IMG_8442With the rapid spread in popularity of Pokemon Go, there has been an inevitable backlash about the apparent threat to society and the general well being of the planet that this game poses. I would like to suggest another way to understand the phenomenom. I think most of the sensational stories in the press, about Pokemon players becoming so involved in their game play that they walk off cliffs, cause traffic accidents, or generally engage in risky or unsafe behavior, are actually not the fault of the game. Yes, it’s true this game can be so absorbing that players tune out what is going on in real life around them, or that they suspend their otherwise rational judgement about what consists safe behavior. But rather than blame the game, I think this is a tremendous opportunity to start a conversation with young gamers about using good judgement and recognizing limits, both real and virtual, while using a phone, etc. Since playing the game, my son starts a conversation with anyone he sees who is totally absorbed with their phone, under the assumption that they are a fellow Pokemon Go player. He is right probably 50% of the time. However, and this is quite surprising to him, there are some people who walk into traffic while staring at their phone, yet they are NOT PLAYING POKEMON. What could that adult possibly be so interested in that causes him to behave in this way, if they aren’t chasing a rare Charmander? This is one of the mysteries of growing up, but sooner or later my digital native son is going to have a phone of his own, and I hope he will maintain proper judgement about when and how to use it in public. Playing Pokemon Go together has given us an opening to have a conversation about how people get very absorbed in their phones and how that can be dangerous to themselves or others. If without a phone he wasn’t going to wander alone at night to an abandoned parking lot, there is no reason to think he should do it while playing with his phone.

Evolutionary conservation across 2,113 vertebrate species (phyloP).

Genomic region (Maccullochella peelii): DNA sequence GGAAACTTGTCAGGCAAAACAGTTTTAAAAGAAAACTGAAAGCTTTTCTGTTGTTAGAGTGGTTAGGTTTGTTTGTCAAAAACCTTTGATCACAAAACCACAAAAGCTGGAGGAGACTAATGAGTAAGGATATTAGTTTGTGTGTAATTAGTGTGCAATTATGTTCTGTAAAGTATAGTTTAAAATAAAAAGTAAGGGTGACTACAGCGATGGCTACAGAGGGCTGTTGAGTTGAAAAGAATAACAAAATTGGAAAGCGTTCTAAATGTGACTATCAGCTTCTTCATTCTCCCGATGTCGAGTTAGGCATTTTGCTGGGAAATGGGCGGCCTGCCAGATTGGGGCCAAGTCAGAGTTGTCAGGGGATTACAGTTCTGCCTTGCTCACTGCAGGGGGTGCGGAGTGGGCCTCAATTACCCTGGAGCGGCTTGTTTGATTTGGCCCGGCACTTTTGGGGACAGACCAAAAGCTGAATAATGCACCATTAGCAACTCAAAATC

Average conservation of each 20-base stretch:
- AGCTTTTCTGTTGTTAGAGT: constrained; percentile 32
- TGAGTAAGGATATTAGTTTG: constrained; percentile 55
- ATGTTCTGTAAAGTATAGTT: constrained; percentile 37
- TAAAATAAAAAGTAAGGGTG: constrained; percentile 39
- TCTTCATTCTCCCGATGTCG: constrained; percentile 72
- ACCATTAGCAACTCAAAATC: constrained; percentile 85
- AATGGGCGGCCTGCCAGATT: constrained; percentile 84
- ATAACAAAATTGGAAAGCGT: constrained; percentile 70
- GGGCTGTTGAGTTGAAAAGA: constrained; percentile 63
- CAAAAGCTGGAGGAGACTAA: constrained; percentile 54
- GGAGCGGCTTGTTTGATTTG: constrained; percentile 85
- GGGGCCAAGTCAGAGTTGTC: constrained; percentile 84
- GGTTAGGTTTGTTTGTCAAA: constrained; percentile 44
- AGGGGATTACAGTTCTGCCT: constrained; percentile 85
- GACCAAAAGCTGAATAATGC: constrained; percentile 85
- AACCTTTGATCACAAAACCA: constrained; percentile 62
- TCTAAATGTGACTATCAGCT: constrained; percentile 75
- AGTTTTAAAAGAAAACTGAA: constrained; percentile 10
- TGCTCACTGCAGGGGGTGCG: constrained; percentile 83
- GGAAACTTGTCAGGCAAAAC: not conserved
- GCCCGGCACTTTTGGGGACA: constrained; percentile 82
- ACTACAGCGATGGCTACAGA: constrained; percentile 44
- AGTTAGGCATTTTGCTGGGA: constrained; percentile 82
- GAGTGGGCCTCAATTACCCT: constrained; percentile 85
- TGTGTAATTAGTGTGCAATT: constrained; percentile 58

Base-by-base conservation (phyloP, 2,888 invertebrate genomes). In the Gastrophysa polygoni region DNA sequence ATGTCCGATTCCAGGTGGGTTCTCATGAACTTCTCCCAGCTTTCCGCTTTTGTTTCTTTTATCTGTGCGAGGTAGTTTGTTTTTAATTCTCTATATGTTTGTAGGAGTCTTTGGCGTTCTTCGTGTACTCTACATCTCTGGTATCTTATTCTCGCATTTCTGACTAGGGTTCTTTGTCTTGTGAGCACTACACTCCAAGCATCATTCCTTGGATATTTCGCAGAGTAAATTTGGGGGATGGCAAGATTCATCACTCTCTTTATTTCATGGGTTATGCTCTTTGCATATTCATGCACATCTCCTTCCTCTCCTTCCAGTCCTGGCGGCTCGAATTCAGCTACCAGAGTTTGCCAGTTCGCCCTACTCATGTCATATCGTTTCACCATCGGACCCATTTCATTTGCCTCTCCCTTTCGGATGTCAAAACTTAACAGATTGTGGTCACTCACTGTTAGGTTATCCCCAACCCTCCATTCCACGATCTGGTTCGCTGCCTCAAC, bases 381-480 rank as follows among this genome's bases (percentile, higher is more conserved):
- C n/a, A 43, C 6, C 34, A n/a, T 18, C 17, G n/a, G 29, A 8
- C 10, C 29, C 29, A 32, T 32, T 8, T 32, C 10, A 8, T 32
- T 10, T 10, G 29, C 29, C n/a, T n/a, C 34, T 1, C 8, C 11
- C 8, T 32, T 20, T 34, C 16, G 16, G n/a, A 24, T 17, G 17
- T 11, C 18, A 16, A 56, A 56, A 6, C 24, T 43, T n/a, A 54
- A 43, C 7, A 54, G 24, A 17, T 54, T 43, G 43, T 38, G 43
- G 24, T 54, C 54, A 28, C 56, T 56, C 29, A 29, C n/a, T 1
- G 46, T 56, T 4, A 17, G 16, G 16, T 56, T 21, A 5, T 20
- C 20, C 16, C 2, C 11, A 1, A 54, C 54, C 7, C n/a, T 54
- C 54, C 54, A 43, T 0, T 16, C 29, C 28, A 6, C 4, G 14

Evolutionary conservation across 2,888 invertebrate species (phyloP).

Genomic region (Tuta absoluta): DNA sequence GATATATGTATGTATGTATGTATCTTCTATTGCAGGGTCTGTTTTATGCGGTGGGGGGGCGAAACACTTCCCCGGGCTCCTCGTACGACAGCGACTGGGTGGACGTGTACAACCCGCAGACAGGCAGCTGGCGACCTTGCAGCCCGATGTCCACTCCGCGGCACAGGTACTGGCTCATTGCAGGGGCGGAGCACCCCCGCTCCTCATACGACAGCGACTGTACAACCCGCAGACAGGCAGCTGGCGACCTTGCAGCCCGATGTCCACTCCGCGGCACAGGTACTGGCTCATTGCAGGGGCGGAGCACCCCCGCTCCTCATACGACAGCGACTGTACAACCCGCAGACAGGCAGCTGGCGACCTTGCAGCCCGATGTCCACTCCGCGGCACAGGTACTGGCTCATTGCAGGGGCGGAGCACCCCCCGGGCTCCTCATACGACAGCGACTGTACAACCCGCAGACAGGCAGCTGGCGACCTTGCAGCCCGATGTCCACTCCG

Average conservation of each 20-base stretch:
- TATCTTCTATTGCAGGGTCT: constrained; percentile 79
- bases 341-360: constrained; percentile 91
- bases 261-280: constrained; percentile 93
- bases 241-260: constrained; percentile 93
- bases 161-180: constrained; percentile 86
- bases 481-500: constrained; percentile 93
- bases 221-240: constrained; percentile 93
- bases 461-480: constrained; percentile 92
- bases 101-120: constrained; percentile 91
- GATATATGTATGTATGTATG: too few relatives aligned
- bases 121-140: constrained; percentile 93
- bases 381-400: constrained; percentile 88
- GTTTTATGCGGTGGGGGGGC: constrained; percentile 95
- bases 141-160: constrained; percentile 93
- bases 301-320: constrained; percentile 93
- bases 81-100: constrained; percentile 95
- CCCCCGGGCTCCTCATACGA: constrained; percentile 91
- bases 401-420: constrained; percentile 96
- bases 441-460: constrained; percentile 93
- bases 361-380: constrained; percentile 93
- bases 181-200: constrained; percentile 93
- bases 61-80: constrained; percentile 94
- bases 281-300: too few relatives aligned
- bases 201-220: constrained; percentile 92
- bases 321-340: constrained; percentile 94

As an educator, I’ve been very curious about what impact Pokemon Go might have on classrooms in the fall (assuming it has not been replaced by another fad by then). I think a more interesting question than how can we use Pokemon Go in the classroom is how can we use Pokemon Go players in the classroom. What can we do in the classroom that builds on all the skills they have been developing while playing? Here are a few broad themes I’ve been thinking about: